From Sparti I travelled across the Taygetus mountains (by bus), on crazy hairpin bends where I only thought we had driven off the side of a cliff once or twice. The mountains were very scenic and featured some old ladies selling honey by the side of the road. On the other side I arrived in the town of Kalamata and hung out in the local bus station trying to get my fare together before heading on to the town of Kardamyli. This is in the Mani peninsula, albeit near the top, and is famous for being where Patrick Leigh Fermor lived for a bit. It also has a hotel that is always advertising in the London Review of Books. When Fermor was there it would have been a pretty remote and wild spot but now it is basically another tourist town, albeit a very small one. It is not the worst place in the world (they are all nice tourists) but I was hoping for somewhere a bit more… something. Still, the town is nicely situated for walking in the countryside, which was nice.

On my second day there I had the great idea of going for a walk along a dry riverbed. The bed was made up of loads of small white rocks that always threatened to move as I walked on them, making a trip and perhaps a sprained ankle an omnipresent risk. There were also places with overhanging walls of rock, with ominous signs warning passers by to beware of falling rocks. Were something untoward to happen that would have left me immobile, I would be unable to telephone for help, as the high walls of the river valley blocked any mobile single. And I had cleverly not told anyone where I was going and was talking on my own on a desolate route on which I met no other hikers. "What a clever fellow I am!" I thought.

Nothing untoward happened on my walk - phew. But I did come round a bend in the river and find myself only a few metres away form a monstrous snake. I nearly jumped out of my skin and uttered an involuntary expletive. But the snake seemed equally perturbed by my presence, hastily slithering away. I then continued on my journey without further incident.

I returned to Athens by bus, falling asleep on the fellow beside me on the way. Then I flew home with popular airline SAS, with a stopover in Copenhagen. So now I can claim to have also visited Denmark, albeit not entirely convincingly.

More pictures:

This is Sparta!

Mystras - Pripyat of the Peloponnese


All my Greek pictures

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Wednesday, January 01, 2014

An account of my travels in Greece, Part 2: Nafplio, Mycenae and Epidauros


Outside Athens I went first to Nafplio, a compact town that was briefly Greece's capital when the country first became independent. It is now mostly a tourist town, though when I arrived it had a strange end-of-season character as everyone seemed to have gone away and wind blew through the picturesque but empty streets. Come dinnertime, Nafplio was revealed as being not quite so empty, but it was not as rammed as I bet it must be in high season.

Attractive enough in its own right, what drew me to Nafplio was its proximity to two other sites. Firstly Epidauros, which in ancient times was famous as a cult centre of the healing god Asclepius. The place is mostly another picturesque rubble park now, but its great claim to fame is its well-preserved Roman-era theatre, where theatrical events would have been staged for the entertainment of people looking for healing and the various other people who lived or visited the town. It is famous for its astonishing acoustics, with the jangling of keys or the rustling of a plastic bag in the centre of the theatre being clearly audible on the back seats. People kept testing this out, and other people would demonstrate the acoustics by breaking into song, which would typically generate a round of applause from the tourists present. Another great thing about the theatre, in which they stage ancient Greek plays in the summer, was the presence of a cat who went up to two visitors and despite their clear lack of interest kept trying to see whether they had any tasty treats in their bag.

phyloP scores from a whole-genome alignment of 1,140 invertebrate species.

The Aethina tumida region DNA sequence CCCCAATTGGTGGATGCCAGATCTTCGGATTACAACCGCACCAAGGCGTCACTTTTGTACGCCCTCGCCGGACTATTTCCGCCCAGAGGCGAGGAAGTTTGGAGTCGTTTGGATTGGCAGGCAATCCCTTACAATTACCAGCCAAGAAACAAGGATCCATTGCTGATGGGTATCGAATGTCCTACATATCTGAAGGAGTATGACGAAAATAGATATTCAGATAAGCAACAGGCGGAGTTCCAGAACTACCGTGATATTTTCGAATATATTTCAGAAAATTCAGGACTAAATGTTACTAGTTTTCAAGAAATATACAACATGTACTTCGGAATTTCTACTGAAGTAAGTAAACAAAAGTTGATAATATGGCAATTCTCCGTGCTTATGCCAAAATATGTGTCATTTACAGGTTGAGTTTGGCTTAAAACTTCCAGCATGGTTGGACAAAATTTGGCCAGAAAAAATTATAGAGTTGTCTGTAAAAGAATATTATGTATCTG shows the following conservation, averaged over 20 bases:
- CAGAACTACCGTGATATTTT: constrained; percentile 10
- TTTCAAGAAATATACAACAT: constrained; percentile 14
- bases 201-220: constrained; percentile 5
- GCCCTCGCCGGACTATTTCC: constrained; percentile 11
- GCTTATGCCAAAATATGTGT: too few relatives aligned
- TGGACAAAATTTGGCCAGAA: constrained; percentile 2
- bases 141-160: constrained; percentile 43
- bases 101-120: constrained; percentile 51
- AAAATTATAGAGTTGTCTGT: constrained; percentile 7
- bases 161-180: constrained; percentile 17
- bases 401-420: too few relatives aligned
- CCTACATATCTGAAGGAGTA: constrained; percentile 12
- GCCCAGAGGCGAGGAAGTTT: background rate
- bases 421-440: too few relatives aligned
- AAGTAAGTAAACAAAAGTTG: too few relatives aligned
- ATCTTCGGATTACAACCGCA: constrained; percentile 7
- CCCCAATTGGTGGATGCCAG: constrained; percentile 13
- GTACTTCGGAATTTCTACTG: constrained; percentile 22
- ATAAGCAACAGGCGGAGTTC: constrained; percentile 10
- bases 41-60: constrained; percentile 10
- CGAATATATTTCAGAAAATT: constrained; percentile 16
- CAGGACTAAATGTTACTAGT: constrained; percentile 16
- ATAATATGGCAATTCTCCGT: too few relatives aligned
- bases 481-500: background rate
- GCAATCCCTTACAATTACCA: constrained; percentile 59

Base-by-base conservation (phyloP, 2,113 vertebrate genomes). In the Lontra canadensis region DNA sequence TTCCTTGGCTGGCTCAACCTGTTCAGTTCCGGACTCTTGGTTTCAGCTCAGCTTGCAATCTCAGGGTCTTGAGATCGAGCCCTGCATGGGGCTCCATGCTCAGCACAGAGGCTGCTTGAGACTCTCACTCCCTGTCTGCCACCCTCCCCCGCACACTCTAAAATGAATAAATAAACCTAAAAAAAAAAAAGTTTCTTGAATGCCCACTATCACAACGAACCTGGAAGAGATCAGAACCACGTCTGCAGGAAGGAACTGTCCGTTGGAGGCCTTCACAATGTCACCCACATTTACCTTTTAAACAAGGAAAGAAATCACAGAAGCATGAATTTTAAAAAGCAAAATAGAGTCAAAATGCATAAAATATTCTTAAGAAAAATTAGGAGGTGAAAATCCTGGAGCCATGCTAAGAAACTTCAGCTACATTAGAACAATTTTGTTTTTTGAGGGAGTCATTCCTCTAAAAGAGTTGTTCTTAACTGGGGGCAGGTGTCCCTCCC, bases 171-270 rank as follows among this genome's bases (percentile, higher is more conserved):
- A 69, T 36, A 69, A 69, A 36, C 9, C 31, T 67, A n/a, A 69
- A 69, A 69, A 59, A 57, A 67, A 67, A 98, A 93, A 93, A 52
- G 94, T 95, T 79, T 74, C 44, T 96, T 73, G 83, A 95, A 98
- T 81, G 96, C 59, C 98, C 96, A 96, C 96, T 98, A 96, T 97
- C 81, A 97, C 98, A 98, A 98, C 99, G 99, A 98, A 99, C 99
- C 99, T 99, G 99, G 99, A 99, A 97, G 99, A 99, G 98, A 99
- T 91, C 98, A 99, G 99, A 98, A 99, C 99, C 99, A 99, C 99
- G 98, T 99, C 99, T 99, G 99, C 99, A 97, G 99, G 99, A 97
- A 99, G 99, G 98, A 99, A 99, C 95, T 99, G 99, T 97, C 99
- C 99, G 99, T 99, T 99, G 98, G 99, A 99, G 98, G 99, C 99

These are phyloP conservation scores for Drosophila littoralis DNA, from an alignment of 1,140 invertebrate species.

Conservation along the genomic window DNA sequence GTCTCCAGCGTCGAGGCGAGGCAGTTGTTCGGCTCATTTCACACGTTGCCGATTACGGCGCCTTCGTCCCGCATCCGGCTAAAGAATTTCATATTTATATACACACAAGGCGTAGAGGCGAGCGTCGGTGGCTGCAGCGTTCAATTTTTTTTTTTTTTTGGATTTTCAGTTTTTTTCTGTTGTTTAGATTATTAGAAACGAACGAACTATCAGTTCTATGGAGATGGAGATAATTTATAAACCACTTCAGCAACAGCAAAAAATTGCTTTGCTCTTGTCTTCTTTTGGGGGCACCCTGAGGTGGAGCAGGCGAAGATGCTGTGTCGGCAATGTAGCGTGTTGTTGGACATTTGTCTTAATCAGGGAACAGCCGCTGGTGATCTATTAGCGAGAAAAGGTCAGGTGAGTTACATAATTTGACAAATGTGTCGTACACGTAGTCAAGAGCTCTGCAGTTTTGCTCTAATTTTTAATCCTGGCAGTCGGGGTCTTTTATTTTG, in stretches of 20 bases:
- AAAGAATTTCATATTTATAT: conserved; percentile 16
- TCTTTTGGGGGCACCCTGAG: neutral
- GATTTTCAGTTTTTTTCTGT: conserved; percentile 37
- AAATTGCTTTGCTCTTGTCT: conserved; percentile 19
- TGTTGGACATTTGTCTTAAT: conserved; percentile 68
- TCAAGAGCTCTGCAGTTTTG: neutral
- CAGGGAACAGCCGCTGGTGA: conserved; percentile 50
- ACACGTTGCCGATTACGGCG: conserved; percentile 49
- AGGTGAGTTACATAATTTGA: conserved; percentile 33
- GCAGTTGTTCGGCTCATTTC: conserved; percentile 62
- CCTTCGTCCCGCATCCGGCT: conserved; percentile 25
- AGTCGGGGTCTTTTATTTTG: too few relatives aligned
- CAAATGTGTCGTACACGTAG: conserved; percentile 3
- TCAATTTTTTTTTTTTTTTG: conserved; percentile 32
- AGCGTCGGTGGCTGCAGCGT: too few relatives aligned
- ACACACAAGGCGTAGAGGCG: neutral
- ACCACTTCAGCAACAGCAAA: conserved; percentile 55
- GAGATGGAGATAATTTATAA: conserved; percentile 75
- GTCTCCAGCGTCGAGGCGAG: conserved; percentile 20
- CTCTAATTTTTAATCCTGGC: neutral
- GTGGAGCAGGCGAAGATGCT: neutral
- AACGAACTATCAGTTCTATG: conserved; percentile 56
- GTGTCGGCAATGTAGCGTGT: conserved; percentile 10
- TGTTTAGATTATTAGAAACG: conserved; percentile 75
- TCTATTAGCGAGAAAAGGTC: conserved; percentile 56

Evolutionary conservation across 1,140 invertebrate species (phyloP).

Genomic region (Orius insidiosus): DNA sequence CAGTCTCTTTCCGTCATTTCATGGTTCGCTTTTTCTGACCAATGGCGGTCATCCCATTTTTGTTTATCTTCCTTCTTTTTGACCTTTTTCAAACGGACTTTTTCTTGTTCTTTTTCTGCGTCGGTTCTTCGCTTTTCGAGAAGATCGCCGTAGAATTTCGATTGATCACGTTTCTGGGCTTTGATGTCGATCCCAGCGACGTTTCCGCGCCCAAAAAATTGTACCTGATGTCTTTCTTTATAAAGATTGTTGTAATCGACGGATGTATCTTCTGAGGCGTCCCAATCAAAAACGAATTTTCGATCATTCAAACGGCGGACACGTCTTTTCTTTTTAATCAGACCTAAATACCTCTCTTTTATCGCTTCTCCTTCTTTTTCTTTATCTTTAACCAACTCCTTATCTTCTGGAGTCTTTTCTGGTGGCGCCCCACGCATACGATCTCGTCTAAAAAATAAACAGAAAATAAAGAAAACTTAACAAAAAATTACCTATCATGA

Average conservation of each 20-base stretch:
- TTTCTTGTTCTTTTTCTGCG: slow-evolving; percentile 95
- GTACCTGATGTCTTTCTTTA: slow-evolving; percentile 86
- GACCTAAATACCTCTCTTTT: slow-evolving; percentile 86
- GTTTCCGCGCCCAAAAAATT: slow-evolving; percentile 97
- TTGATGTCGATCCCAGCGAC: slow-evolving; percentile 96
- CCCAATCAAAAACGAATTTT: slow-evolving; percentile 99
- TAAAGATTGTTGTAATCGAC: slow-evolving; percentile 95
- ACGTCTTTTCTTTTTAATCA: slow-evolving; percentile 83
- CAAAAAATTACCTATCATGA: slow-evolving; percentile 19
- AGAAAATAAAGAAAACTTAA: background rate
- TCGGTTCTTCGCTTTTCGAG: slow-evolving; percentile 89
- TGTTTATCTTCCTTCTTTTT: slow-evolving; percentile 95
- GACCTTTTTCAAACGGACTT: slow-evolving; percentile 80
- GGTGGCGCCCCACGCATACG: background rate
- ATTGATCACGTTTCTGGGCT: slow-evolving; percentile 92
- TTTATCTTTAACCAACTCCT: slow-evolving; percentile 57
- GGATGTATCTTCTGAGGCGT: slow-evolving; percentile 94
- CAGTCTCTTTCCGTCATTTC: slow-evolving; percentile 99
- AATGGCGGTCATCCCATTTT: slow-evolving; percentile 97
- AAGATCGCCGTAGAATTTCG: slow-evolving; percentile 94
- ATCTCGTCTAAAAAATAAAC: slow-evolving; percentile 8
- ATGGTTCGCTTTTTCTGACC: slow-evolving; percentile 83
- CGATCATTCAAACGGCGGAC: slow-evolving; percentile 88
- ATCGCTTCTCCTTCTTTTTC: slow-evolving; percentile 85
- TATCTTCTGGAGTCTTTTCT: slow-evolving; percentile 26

The other great site near Nafplio is Mycenae, an olde palace whose heyday was around 1600 BC. They say that it was the residence of Agamemnon, who led the Achaeans at Troy. It is now largely fetching rubble (you may sense a theme here) on top of a hill, but it is beautifully situated beside two enormous hills and does still have the famous lion gates guarding its entrance. There are also a number of flash tombs, named fancifully after various figures from Mycenae in the myths of the Trojan War. In one of these was found the so-called Death Mask of Agamemnon; in another, the jewels of Clytemnestra. There is a sense of the great passage of time here, a place that was mysterious and ancient to the classical Greeks and which is much older than many of the things I saw in Egypt.

I mentioned that Nafplio itself is something of a tourist town. It is also somewhat Italianate, as it was owned by the Venetians or some other lot like that in the Middle Ages. Above the town - some 900 steps above it - there is a fortress that of course I climbed up to. There are amazing views from there, but the strange qualities of the fortress itself were most astonishing - it seems to have been designed by MC Escher and reminded me very much of the Doctor Who story Castrovalva - linear movement between two points is impossible and advancing in any direction seems to bring you to somewhere completely different than the place you expected.

The other Mycenaean-era site of Tiryns is just outside Nafplio. I did not visit it but I did see it from the bus. It looks quite impressive in an and of itself but its setting is far less spectacular than that of Mycenae.

The journey continues and concludes here.

More pictures:




All my Greek pictures